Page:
Landmarks and masterworks will draw attention first. Disc One creates an immediate overview, gathering significant pieces that run throughout Feldman’s career and last between 22 and 27 minutes, from 1959’s diverse Last Pieces, to 1977’s Piano with its greater formal concerns and his final Palais de Mari (1986), with its geometric construction and enduring resolution. Still more commanding are the late and large-scale Triadic Memories and For Bunita Marcus, vast explorations of form and scale that can suggest compound bells.

Feldman’s relative miniatures, however, are just as significant: the collaborative nature of his music, including unspecified durations and sequences, clearly inspires Thomas. It’s most notable in Intermission 6 (1953), with the performer determining order and repeats. Thomas provides three versions of the piece, one in the published score, two of his own design, one of those with repetitions, the three running from less than five to over 11 minutes.

Feldman produced one of the most resonant and intimate bodies of 20th-century piano music, conditioning and opening time in the process. Philip Thomas is an ideal collaborator.

01 Michael ColgrassMichael Colgrass – Side by Side; Letter from Mozart; The Schubert Birds
Joanne Kong; Boston Modern Orchestra Project; Gil Rose
BMOP Sound 1064 (bmop.org)

You receive a letter from “your favourite composer” signed “Your friend, Mozart,” requesting a 20th-century take on his style using extra percussion which “in my day wasn’t dignified.” The resulting 15-minute Letter from Mozart (1976) is a wonky, percussion-heavy series of dreamlike, stream-of-unconsciousness episodes, a drug-induced merging of the 20th and 18th centuries, requiring two conductors to avoid complete chaos. It’s great fun!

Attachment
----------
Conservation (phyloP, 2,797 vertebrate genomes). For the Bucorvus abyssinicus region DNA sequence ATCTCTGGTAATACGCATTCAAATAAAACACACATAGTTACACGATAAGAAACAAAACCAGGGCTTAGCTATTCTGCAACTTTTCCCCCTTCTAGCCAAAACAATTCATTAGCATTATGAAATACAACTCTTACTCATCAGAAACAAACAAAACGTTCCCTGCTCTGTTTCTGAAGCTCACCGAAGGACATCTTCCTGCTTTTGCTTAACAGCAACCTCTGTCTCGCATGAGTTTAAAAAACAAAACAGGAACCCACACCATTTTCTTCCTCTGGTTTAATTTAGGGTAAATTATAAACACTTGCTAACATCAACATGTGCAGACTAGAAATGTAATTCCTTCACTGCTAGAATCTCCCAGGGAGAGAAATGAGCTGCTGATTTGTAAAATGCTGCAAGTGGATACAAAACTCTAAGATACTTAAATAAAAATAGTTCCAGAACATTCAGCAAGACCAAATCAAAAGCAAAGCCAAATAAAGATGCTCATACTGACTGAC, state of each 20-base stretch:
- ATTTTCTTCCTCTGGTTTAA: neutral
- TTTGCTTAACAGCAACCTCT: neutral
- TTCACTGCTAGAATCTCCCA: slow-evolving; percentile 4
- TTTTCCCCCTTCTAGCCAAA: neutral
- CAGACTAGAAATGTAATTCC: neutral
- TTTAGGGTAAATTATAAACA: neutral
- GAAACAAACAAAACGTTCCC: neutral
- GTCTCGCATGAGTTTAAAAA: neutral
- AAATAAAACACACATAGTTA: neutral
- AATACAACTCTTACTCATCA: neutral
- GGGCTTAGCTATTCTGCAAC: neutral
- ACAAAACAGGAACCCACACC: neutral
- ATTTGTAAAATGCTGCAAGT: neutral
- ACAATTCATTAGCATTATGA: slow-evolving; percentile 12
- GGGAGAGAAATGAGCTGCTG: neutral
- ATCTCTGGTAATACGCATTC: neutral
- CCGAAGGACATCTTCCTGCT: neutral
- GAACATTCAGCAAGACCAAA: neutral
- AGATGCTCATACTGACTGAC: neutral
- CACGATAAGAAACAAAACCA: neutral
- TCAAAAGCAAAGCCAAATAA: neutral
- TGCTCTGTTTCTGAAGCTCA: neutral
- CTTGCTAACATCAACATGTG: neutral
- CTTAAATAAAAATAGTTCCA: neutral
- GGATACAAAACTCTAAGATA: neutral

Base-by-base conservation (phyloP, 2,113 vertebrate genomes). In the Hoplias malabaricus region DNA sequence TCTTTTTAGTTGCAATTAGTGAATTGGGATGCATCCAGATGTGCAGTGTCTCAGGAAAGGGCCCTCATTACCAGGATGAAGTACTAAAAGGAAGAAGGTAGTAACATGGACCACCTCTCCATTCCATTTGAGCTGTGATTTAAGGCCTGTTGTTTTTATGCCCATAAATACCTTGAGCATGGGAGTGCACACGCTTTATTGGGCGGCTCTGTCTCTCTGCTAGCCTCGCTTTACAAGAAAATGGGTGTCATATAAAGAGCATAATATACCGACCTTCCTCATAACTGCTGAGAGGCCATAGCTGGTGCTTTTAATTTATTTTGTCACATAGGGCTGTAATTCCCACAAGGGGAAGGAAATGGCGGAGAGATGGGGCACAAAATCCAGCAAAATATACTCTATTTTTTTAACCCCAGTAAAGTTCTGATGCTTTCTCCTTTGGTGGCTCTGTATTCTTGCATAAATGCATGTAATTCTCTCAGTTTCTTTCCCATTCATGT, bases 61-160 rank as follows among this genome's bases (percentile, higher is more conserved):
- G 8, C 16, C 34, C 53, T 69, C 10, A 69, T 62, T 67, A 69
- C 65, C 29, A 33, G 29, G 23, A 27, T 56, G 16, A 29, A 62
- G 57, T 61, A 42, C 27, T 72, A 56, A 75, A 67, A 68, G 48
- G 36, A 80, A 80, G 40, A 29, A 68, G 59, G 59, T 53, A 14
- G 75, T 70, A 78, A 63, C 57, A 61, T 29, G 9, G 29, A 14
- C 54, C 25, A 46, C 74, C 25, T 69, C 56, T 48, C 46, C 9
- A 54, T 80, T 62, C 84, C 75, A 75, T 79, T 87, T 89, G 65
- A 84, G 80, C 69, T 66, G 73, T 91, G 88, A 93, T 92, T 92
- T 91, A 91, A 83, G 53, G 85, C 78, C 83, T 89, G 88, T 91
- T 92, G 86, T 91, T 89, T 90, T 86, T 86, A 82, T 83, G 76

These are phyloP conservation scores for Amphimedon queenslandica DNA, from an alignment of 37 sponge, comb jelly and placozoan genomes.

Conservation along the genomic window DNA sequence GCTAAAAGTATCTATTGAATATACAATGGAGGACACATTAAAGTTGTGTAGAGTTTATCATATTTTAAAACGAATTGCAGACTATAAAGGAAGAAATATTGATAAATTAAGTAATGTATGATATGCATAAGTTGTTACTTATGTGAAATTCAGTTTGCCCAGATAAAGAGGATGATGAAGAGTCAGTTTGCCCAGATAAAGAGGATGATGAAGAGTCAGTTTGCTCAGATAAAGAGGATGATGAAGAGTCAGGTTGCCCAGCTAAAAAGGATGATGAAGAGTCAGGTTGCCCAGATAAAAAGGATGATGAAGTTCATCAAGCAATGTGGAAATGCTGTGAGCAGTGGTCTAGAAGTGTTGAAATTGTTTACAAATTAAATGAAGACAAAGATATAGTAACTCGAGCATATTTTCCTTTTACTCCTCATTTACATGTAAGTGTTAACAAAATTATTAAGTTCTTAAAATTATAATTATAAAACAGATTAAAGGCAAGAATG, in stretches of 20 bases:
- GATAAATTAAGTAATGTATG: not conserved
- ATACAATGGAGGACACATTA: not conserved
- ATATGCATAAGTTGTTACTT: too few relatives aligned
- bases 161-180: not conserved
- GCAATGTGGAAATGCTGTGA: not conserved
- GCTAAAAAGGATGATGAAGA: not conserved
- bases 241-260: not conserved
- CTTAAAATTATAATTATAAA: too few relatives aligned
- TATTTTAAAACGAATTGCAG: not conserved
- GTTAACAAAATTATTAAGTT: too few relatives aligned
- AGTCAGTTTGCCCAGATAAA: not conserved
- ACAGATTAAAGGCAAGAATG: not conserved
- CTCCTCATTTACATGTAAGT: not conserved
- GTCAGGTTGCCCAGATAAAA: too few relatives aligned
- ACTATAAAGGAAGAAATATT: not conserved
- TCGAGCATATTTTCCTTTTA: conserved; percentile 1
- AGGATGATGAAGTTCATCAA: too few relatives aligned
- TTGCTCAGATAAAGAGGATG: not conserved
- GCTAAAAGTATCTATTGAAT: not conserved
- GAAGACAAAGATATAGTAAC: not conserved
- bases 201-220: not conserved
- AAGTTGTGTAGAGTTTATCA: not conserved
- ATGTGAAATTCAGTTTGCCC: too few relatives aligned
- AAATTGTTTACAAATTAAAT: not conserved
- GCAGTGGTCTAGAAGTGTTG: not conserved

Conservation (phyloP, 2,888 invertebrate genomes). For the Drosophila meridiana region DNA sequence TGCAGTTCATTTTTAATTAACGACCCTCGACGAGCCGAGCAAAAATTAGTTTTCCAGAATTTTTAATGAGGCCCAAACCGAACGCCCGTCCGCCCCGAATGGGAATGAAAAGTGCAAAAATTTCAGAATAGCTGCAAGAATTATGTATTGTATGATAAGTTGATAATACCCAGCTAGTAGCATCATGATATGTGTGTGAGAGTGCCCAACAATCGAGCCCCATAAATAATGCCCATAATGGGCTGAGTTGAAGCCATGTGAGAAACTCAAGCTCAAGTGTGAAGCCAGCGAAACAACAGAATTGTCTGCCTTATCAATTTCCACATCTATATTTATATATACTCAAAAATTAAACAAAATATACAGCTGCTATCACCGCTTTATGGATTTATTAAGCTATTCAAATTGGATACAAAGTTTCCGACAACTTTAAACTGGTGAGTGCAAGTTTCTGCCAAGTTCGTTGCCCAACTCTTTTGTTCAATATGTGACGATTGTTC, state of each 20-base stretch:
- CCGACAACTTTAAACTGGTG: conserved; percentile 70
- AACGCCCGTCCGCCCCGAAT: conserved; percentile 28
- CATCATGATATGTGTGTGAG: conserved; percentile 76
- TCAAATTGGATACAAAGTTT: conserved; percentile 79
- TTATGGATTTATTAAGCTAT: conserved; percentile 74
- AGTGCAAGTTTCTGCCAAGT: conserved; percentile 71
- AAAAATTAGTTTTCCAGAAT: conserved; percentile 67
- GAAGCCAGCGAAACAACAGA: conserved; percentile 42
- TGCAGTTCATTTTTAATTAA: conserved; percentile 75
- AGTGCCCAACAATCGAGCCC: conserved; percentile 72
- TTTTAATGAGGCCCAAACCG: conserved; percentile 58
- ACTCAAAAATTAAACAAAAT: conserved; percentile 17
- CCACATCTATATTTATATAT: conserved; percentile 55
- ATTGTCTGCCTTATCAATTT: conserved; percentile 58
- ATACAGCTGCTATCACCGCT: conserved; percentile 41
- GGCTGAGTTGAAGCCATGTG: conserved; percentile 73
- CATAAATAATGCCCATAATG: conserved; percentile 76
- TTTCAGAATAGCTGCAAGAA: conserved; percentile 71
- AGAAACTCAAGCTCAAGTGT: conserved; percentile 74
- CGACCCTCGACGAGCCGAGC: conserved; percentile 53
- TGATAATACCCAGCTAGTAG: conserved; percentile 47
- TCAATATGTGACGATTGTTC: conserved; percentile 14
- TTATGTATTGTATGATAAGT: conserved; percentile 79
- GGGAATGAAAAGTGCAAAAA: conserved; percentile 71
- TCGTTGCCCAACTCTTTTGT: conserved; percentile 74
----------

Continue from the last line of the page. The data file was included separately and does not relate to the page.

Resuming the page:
Side by Side (2007) presents Joanne Kong playing both piano and harpsichord, set 90 degrees to each other. To balance the disparate instruments, Colgrass first muted the piano strings, then amplified both to compete with the orchestra. Colgrass never severed his roots as a jazz drummer, so the 24-minute concerto exploits the percussive qualities of both keyboards and orchestra.

Colgrass wrote that The Schubert Birds (1989) is “a crazy quilt of theme and variations… based on Franz Schubert’s Kupelweiser Waltz, a little-known piano piece.” The title refers to “Schubert as a bird who spent his life singing, surrounded by a circle of others who… sang with him.” Like the CD’s other two works, the 19-minute piece revels in kaleidoscopic fragmentation and glittering sonorities.

The prolific, always-inventive Colgrass, the 1978 Pulitzer Prize-winner who died at 87 this past July, is less well-represented on disc than he should be. A Chicago native, he’d lived in Toronto since 1974, yet titled his 2010 memoir Adventures of an American Composer. Please, record companies, give us more CDs of the adventurous Michael Colgrass!

02 Lands End EnsembleKickin’ It 2.0